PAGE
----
The first thing to say is that the Church encourages us to undertake a variety of acts to assist the souls in purgatory. In principle, any good work or prayer can be offered for the dead. How effective they will be depends both on the relative merit of the act and the holiness and dispositions of the person or persons involved in it.
Hierarchy of good works
In reality, however, some actions are inherently more meritorious than others. So, in broad order of the merit of the action:
- the Mass - most priests offer masses specifically for the dead in November and provide envelopes to make the process easy (though I do wish they would be more upfront in saying wht the appropriate minimum offering is. For the record, the diocese of Melbourne is apparently suggesting $20). If you don't live near a priest who does (or you are concerned about the orthodoxy, fervour, etc of your priest, see below), a number of monasteries (such as Flavigny) and other groups allow you to organise masses to be said on behalf of others online (be kind and charitable though - mass stipends from this time of year an important part of a parish priest's income);
- the Office of the Dead. Liturgical prayer is, as a general principle, more efficacious than other forms of prayer;
- the rosary;
- other indulgenced actions. If you are a daily mass goer who regularly goes to confession it isn't that hard to undertake an action that could attract a plenary indulgence every day that can then be applied to the poor souls (by saying the rosary in a Church or half an hour's prayerful Scripture reading/study a day for example). There are also some particular indulgences relating to the dead - in particular, you can potentially gain a plenary indulgence by visiting a cemetery and praying on each day from November 1 to 8;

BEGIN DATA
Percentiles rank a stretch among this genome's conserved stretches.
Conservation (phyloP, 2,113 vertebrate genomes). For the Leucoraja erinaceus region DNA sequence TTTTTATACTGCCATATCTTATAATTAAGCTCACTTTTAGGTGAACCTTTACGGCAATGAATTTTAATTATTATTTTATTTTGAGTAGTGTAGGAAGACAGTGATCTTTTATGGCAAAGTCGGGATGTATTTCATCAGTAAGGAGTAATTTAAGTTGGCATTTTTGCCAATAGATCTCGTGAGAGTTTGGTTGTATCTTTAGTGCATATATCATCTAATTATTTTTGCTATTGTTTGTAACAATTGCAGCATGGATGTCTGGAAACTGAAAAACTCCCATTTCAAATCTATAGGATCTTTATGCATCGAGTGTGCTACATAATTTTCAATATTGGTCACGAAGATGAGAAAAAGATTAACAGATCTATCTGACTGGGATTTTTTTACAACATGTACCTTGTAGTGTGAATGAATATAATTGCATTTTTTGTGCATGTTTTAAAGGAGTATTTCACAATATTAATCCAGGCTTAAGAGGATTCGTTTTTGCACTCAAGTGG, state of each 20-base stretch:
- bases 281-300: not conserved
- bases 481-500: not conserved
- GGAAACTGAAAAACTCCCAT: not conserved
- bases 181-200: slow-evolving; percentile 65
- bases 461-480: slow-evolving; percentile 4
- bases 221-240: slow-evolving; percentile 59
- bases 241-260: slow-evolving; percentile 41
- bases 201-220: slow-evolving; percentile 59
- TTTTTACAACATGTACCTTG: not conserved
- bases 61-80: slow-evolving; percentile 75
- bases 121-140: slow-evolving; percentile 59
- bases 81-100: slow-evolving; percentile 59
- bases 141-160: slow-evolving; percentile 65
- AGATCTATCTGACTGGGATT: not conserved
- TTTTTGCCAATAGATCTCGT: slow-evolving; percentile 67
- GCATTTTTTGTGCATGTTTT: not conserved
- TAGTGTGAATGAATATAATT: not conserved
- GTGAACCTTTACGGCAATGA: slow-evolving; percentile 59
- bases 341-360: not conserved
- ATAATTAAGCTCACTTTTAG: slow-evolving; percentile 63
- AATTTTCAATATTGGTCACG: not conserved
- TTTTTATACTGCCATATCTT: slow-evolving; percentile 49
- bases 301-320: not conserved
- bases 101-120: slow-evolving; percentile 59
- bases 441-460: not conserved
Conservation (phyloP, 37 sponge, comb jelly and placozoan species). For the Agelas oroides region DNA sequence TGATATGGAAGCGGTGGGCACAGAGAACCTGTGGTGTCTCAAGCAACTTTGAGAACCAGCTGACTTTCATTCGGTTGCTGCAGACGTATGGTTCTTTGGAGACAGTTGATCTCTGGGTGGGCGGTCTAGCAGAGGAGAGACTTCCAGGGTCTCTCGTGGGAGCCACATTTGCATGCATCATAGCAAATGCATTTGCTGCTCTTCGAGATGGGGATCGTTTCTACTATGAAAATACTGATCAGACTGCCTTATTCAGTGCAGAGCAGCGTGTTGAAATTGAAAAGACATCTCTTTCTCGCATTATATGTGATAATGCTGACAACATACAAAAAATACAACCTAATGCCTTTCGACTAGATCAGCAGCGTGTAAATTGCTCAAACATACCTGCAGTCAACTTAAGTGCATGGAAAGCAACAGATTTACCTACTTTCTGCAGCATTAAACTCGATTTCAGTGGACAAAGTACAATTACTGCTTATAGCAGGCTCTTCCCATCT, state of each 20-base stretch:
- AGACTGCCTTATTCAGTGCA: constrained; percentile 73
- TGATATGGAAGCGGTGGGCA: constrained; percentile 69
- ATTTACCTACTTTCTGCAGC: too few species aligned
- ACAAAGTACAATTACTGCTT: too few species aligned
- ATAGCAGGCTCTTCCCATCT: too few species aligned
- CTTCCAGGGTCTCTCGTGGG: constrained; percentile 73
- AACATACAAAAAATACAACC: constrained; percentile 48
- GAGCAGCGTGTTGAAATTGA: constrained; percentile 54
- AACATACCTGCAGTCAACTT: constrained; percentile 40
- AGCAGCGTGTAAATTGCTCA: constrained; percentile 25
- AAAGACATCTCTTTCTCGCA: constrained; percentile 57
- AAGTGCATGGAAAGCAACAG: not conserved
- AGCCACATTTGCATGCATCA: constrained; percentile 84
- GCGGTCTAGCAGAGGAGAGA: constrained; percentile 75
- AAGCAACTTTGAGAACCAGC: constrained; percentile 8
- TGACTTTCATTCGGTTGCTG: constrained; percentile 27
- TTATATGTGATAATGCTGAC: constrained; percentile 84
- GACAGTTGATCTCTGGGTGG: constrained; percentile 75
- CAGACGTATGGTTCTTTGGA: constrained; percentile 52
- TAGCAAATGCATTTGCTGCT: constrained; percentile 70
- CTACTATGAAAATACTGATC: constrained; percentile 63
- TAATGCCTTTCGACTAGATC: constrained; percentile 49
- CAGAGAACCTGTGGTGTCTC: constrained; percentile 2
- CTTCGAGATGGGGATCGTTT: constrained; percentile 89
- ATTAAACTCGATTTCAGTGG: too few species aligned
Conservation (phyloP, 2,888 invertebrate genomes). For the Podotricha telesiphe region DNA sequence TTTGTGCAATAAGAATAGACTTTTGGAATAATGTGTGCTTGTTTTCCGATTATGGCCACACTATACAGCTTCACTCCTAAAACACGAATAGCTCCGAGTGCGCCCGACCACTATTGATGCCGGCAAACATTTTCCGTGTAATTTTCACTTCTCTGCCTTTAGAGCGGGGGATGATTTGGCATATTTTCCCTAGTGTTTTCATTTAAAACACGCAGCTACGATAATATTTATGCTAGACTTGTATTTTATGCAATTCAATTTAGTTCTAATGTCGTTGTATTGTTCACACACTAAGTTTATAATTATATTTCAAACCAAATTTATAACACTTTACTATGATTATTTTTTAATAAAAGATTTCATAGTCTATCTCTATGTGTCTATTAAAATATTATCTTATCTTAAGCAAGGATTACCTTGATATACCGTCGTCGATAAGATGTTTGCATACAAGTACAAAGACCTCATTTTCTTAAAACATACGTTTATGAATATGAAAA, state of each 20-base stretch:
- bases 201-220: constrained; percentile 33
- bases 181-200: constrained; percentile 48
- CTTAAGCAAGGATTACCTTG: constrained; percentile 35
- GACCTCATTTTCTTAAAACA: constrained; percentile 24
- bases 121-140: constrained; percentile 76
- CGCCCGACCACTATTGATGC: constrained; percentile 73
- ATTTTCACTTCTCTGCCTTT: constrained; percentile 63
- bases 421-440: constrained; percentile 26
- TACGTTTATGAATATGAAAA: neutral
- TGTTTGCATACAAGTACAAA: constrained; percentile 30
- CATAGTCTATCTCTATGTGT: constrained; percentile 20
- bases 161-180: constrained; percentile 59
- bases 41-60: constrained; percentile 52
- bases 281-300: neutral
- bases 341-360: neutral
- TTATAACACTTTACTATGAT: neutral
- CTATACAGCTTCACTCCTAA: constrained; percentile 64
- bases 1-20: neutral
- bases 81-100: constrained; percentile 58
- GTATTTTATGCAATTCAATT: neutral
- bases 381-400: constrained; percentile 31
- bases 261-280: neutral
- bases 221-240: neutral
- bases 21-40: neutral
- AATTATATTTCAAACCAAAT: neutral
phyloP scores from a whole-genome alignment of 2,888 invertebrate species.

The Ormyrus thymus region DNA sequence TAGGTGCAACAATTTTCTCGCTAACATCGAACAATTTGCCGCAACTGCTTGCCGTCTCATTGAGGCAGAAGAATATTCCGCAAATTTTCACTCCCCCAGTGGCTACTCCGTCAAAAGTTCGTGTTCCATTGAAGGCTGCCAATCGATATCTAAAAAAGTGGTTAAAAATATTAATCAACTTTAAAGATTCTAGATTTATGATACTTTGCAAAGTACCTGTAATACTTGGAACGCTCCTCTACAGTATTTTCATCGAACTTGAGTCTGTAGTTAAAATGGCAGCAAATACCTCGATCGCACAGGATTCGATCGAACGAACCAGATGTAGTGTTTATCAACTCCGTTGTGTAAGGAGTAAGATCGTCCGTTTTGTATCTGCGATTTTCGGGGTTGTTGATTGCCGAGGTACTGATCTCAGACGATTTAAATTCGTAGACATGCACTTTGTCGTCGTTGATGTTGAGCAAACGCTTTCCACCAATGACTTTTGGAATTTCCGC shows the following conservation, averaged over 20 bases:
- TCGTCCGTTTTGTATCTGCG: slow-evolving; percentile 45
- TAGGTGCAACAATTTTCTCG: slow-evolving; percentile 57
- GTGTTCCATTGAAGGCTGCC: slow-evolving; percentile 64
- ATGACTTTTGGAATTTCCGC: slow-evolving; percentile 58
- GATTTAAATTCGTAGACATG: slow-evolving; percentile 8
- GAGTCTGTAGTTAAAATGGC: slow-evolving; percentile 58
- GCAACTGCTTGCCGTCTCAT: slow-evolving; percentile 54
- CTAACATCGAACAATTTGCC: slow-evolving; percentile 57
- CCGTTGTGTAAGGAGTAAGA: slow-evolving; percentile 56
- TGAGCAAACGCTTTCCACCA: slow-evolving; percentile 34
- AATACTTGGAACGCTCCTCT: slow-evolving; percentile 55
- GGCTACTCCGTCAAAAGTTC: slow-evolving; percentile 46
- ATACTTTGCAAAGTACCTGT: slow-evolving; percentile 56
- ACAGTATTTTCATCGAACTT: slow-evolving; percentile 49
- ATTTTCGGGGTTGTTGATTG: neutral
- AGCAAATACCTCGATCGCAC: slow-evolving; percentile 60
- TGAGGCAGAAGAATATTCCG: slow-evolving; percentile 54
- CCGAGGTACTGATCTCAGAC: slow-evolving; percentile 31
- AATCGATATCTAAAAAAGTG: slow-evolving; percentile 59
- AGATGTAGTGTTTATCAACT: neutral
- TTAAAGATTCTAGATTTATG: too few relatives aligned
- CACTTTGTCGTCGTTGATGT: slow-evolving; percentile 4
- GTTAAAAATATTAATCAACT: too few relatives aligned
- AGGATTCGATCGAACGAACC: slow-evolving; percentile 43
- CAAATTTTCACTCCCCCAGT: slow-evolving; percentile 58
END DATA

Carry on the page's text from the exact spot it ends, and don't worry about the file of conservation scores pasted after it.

- other prayers, fasting, almsgiving and so forth, all traditional good works undertaken to assist the dead.
Here's the trick about the efficacy of actions. Even though in theory the order listed above makes some actions more efficacious than others, in practice it isn't that simple!
Our own holiness, the fervour with which we undertake the action, and the disposition and state of the person or persons we undertake the action for all can play a role in how efficacious the work actually turns out to be. Hence the prayers of a saint can have more efficacy than even having a mass said, attested to by the fact that they can work miracles through their prayers; why historically contemplative nuns have been seen as such an important part of the Church.
So what can we do...
Given that most of us likely aren't actually saints yet, and don't know any (or don't know if they know any!), the hierarchy of merit of actions is a useful starting point. And there are things we can do to maximise the effectiveness of our good works.
Take the Mass. The Mass has infinite merit and value in terms of worship, and at one level all masses are equal given that they are offered by Christ our High Priest. But the 'fruits of the mass', including those that can be applied to a specific intention such as the souls in purgatory, depend on man's actions.
The holier the priest, and the more fervently he says mass, the greater the fruits. A congregation of fervently praying, holy nuns is likely to generate a higher level of fruits. The more fitting the mass itself - the vestments, sacred vessels, etc, the greater the fruits. And here is the one we can most directly influence: the strength of intention and holiness of the person who gave the mass stipend almost certainly matters too....
So, we must all strive to be as holy as possible, to undertake our good works with fervour, and commission priests, religious and other holy people to work on our behalf.
But above all, we must do those good works! Apart from having masses offered and visiting a cemetery (under the usual conditions for a plenary indulgence, or otherwise for a partial indulgence), consider trying to gain partial indulgences for works over the next week or two by: